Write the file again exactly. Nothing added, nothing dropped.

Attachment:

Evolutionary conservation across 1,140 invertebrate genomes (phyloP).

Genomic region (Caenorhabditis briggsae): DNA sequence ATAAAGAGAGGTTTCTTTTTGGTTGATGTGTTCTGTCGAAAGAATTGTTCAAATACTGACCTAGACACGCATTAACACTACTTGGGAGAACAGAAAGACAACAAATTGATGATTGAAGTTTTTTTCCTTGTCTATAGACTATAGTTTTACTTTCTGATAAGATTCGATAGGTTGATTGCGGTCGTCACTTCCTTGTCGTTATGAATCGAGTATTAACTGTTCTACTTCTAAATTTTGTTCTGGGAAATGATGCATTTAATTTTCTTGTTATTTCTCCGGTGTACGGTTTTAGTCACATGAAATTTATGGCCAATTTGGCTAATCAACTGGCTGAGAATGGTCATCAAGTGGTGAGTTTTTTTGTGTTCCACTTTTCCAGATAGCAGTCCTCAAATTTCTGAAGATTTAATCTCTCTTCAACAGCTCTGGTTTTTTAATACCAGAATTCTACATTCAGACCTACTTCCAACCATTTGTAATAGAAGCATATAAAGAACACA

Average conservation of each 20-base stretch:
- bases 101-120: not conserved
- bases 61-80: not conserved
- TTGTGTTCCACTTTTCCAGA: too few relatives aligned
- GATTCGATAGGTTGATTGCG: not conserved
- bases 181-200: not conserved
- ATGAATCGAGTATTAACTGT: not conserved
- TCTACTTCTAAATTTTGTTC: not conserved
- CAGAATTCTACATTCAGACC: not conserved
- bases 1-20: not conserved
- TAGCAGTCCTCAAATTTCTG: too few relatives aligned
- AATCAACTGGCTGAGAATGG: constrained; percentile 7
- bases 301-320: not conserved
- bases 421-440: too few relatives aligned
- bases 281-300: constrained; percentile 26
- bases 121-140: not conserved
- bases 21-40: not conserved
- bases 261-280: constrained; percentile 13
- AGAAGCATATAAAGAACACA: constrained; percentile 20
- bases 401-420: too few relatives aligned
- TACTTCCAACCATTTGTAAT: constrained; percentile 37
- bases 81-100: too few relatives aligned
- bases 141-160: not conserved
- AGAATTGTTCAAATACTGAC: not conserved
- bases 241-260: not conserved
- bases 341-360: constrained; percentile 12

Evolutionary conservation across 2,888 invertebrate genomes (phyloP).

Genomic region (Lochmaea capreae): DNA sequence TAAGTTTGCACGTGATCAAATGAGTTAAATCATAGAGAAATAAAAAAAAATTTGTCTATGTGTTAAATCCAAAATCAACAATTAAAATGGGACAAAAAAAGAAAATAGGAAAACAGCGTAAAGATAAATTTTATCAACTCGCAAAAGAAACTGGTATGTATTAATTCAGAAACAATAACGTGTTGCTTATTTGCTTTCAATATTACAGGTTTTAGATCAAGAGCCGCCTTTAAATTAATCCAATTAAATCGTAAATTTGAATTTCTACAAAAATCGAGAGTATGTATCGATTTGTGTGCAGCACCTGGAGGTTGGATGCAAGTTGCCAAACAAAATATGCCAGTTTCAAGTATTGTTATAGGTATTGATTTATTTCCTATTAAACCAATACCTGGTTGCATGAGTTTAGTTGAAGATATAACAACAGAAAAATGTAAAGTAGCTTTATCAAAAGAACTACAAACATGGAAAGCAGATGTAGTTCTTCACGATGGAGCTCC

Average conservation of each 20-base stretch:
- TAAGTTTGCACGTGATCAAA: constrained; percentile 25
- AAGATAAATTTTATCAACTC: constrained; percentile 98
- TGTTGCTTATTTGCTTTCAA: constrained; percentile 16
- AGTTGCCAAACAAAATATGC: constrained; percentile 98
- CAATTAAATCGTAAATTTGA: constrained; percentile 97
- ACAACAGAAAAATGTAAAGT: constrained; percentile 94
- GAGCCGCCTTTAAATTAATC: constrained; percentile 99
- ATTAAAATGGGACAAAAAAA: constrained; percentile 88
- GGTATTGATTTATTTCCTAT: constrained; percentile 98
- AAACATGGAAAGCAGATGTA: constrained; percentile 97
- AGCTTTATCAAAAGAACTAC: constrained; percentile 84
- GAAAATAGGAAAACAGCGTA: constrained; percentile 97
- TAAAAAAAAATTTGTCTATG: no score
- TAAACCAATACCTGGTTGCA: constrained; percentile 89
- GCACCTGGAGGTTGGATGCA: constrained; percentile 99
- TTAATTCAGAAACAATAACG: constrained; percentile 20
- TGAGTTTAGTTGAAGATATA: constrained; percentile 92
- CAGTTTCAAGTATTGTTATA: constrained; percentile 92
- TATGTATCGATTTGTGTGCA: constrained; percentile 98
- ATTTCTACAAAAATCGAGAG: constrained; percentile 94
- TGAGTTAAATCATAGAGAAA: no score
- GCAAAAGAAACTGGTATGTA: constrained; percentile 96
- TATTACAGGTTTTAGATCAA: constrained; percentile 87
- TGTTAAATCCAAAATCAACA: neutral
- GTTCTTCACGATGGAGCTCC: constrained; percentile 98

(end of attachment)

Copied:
Evolutionary conservation across 1,140 invertebrate genomes (phyloP).

Genomic region (Caenorhabditis briggsae): DNA sequence ATAAAGAGAGGTTTCTTTTTGGTTGATGTGTTCTGTCGAAAGAATTGTTCAAATACTGACCTAGACACGCATTAACACTACTTGGGAGAACAGAAAGACAACAAATTGATGATTGAAGTTTTTTTCCTTGTCTATAGACTATAGTTTTACTTTCTGATAAGATTCGATAGGTTGATTGCGGTCGTCACTTCCTTGTCGTTATGAATCGAGTATTAACTGTTCTACTTCTAAATTTTGTTCTGGGAAATGATGCATTTAATTTTCTTGTTATTTCTCCGGTGTACGGTTTTAGTCACATGAAATTTATGGCCAATTTGGCTAATCAACTGGCTGAGAATGGTCATCAAGTGGTGAGTTTTTTTGTGTTCCACTTTTCCAGATAGCAGTCCTCAAATTTCTGAAGATTTAATCTCTCTTCAACAGCTCTGGTTTTTTAATACCAGAATTCTACATTCAGACCTACTTCCAACCATTTGTAATAGAAGCATATAAAGAACACA

Average conservation of each 20-base stretch:
- bases 101-120: not conserved
- bases 61-80: not conserved
- TTGTGTTCCACTTTTCCAGA: too few relatives aligned
- GATTCGATAGGTTGATTGCG: not conserved
- bases 181-200: not conserved
- ATGAATCGAGTATTAACTGT: not conserved
- TCTACTTCTAAATTTTGTTC: not conserved
- CAGAATTCTACATTCAGACC: not conserved
- bases 1-20: not conserved
- TAGCAGTCCTCAAATTTCTG: too few relatives aligned
- AATCAACTGGCTGAGAATGG: constrained; percentile 7
- bases 301-320: not conserved
- bases 421-440: too few relatives aligned
- bases 281-300: constrained; percentile 26
- bases 121-140: not conserved
- bases 21-40: not conserved
- bases 261-280: constrained; percentile 13
- AGAAGCATATAAAGAACACA: constrained; percentile 20
- bases 401-420: too few relatives aligned
- TACTTCCAACCATTTGTAAT: constrained; percentile 37
- bases 81-100: too few relatives aligned
- bases 141-160: not conserved
- AGAATTGTTCAAATACTGAC: not conserved
- bases 241-260: not conserved
- bases 341-360: constrained; percentile 12

Evolutionary conservation across 2,888 invertebrate genomes (phyloP).

Genomic region (Lochmaea capreae): DNA sequence TAAGTTTGCACGTGATCAAATGAGTTAAATCATAGAGAAATAAAAAAAAATTTGTCTATGTGTTAAATCCAAAATCAACAATTAAAATGGGACAAAAAAAGAAAATAGGAAAACAGCGTAAAGATAAATTTTATCAACTCGCAAAAGAAACTGGTATGTATTAATTCAGAAACAATAACGTGTTGCTTATTTGCTTTCAATATTACAGGTTTTAGATCAAGAGCCGCCTTTAAATTAATCCAATTAAATCGTAAATTTGAATTTCTACAAAAATCGAGAGTATGTATCGATTTGTGTGCAGCACCTGGAGGTTGGATGCAAGTTGCCAAACAAAATATGCCAGTTTCAAGTATTGTTATAGGTATTGATTTATTTCCTATTAAACCAATACCTGGTTGCATGAGTTTAGTTGAAGATATAACAACAGAAAAATGTAAAGTAGCTTTATCAAAAGAACTACAAACATGGAAAGCAGATGTAGTTCTTCACGATGGAGCTCC

Average conservation of each 20-base stretch:
- TAAGTTTGCACGTGATCAAA: constrained; percentile 25
- AAGATAAATTTTATCAACTC: constrained; percentile 98
- TGTTGCTTATTTGCTTTCAA: constrained; percentile 16
- AGTTGCCAAACAAAATATGC: constrained; percentile 98
- CAATTAAATCGTAAATTTGA: constrained; percentile 97
- ACAACAGAAAAATGTAAAGT: constrained; percentile 94
- GAGCCGCCTTTAAATTAATC: constrained; percentile 99
- ATTAAAATGGGACAAAAAAA: constrained; percentile 88
- GGTATTGATTTATTTCCTAT: constrained; percentile 98
- AAACATGGAAAGCAGATGTA: constrained; percentile 97
- AGCTTTATCAAAAGAACTAC: constrained; percentile 84
- GAAAATAGGAAAACAGCGTA: constrained; percentile 97
- TAAAAAAAAATTTGTCTATG: no score
- TAAACCAATACCTGGTTGCA: constrained; percentile 89
- GCACCTGGAGGTTGGATGCA: constrained; percentile 99
- TTAATTCAGAAACAATAACG: constrained; percentile 20
- TGAGTTTAGTTGAAGATATA: constrained; percentile 92
- CAGTTTCAAGTATTGTTATA: constrained; percentile 92
- TATGTATCGATTTGTGTGCA: constrained; percentile 98
- ATTTCTACAAAAATCGAGAG: constrained; percentile 94
- TGAGTTAAATCATAGAGAAA: no score
- GCAAAAGAAACTGGTATGTA: constrained; percentile 96
- TATTACAGGTTTTAGATCAA: constrained; percentile 87
- TGTTAAATCCAAAATCAACA: neutral
- GTTCTTCACGATGGAGCTCC: constrained; percentile 98